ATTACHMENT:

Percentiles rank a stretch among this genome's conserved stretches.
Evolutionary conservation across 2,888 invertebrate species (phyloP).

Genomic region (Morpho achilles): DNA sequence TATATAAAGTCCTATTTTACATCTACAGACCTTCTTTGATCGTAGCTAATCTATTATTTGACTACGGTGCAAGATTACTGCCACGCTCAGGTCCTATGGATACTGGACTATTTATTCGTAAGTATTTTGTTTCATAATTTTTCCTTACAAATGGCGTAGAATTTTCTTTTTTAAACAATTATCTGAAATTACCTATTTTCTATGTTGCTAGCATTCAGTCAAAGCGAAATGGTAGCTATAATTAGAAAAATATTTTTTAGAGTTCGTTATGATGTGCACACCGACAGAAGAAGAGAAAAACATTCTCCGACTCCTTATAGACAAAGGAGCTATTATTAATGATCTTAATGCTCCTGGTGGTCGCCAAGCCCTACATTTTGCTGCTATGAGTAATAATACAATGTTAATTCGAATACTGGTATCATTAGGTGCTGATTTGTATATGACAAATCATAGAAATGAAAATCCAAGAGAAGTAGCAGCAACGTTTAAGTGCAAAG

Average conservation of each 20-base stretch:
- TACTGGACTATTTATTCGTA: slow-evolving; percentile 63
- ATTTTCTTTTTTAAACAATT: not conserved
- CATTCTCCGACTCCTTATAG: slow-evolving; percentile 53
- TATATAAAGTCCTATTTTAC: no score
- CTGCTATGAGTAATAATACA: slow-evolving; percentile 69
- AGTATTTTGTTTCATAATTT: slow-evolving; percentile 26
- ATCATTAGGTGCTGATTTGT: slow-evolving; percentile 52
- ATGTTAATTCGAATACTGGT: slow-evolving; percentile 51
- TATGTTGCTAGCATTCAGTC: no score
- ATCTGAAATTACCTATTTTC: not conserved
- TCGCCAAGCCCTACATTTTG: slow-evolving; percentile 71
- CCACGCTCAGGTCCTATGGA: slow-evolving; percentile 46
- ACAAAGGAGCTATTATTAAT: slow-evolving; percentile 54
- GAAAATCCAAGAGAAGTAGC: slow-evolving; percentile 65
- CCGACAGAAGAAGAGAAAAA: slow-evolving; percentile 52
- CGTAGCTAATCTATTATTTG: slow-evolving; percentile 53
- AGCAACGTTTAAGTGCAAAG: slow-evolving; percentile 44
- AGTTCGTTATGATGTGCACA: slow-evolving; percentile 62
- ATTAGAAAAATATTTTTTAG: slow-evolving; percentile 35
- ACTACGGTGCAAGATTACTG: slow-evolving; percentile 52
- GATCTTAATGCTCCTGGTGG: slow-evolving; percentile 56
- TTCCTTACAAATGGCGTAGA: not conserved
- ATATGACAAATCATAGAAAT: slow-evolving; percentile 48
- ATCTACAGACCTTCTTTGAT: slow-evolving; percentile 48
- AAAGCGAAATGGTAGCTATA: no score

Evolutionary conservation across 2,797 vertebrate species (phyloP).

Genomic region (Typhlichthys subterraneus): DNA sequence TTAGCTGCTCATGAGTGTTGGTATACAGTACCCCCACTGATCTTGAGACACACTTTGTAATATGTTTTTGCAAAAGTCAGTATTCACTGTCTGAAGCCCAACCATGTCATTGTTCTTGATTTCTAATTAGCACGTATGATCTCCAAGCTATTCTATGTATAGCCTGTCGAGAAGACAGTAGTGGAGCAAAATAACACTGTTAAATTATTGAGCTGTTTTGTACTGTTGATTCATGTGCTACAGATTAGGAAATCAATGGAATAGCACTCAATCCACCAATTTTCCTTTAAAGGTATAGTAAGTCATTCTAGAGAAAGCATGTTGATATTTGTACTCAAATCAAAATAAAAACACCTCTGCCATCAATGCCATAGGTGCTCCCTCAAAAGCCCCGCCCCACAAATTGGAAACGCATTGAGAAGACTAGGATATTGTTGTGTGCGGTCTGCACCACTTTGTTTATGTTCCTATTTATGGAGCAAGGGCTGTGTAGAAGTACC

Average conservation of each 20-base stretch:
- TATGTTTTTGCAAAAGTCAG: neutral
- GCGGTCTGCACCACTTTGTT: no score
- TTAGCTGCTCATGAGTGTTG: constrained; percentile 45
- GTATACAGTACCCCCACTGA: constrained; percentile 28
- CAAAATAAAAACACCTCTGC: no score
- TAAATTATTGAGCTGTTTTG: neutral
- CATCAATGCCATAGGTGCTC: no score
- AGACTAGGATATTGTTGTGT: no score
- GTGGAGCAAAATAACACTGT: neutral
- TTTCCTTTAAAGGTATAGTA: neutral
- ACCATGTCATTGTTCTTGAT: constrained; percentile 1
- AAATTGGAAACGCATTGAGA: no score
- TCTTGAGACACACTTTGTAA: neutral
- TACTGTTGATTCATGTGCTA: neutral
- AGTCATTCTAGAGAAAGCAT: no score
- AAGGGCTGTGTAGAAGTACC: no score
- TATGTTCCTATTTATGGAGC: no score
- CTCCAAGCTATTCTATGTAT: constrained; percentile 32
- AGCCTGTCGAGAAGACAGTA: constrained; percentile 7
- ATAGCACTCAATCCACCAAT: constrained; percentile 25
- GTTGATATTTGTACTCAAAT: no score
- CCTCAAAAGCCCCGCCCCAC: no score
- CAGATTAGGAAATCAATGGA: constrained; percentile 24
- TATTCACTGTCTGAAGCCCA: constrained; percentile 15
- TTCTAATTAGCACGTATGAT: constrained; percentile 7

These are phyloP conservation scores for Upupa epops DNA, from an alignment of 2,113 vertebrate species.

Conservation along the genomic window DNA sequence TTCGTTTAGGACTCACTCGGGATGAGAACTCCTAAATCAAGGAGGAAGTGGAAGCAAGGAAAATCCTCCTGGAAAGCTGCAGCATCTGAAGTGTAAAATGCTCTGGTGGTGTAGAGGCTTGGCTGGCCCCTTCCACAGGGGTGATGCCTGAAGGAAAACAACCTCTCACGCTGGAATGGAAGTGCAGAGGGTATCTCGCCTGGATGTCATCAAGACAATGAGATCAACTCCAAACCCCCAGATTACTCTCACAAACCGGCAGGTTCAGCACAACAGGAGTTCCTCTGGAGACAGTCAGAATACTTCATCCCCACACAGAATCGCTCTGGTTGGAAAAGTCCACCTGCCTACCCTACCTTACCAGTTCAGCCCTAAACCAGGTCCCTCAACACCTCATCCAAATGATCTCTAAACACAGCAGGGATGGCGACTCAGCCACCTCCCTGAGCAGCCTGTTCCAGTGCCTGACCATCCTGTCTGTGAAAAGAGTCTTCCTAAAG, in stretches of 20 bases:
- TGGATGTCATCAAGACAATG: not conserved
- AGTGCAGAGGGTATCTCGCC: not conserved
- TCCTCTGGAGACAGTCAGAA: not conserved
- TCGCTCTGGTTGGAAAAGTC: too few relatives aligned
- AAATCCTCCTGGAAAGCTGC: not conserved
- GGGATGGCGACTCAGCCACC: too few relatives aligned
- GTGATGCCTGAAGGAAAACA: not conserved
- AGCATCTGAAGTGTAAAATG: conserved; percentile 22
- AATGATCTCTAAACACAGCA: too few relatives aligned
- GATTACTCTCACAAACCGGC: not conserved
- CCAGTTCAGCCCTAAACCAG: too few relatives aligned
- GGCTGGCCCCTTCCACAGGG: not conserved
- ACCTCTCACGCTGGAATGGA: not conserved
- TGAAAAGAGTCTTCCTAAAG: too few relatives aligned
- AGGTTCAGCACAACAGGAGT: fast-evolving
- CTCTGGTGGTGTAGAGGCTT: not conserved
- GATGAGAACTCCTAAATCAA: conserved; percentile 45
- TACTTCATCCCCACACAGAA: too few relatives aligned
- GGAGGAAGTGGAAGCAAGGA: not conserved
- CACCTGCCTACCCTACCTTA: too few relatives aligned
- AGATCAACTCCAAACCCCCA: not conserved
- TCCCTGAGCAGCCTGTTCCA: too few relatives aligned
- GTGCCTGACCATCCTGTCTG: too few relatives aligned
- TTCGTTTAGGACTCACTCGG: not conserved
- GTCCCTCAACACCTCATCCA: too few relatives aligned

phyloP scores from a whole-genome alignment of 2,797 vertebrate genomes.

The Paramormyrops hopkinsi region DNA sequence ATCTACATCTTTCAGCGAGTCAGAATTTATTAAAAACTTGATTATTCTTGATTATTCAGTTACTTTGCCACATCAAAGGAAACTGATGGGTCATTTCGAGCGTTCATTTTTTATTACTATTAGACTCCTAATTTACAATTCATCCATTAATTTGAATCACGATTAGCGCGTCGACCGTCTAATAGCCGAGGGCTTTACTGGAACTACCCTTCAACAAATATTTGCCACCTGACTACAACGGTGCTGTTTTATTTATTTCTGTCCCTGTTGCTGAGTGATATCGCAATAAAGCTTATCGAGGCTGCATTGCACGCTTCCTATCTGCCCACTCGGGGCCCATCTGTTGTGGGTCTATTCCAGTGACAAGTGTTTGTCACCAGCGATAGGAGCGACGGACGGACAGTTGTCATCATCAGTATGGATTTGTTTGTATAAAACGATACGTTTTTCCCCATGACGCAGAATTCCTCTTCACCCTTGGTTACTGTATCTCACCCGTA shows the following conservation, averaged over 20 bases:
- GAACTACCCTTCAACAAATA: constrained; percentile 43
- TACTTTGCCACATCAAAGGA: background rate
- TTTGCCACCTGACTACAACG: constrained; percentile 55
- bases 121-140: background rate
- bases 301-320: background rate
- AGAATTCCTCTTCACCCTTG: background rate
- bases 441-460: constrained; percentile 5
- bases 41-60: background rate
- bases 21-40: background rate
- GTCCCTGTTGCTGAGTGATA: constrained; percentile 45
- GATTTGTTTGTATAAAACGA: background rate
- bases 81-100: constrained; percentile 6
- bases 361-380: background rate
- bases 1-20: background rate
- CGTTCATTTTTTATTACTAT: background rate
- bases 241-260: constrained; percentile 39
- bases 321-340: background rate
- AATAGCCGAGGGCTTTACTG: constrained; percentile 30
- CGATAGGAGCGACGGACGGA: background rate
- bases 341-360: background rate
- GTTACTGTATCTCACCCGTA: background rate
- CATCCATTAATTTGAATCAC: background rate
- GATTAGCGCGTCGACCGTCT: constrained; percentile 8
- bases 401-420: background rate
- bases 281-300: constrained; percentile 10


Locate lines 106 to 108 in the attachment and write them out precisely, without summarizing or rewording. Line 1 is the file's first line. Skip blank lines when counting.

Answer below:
- bases 341-360: background rate
- GTTACTGTATCTCACCCGTA: background rate
- CATCCATTAATTTGAATCAC: background rate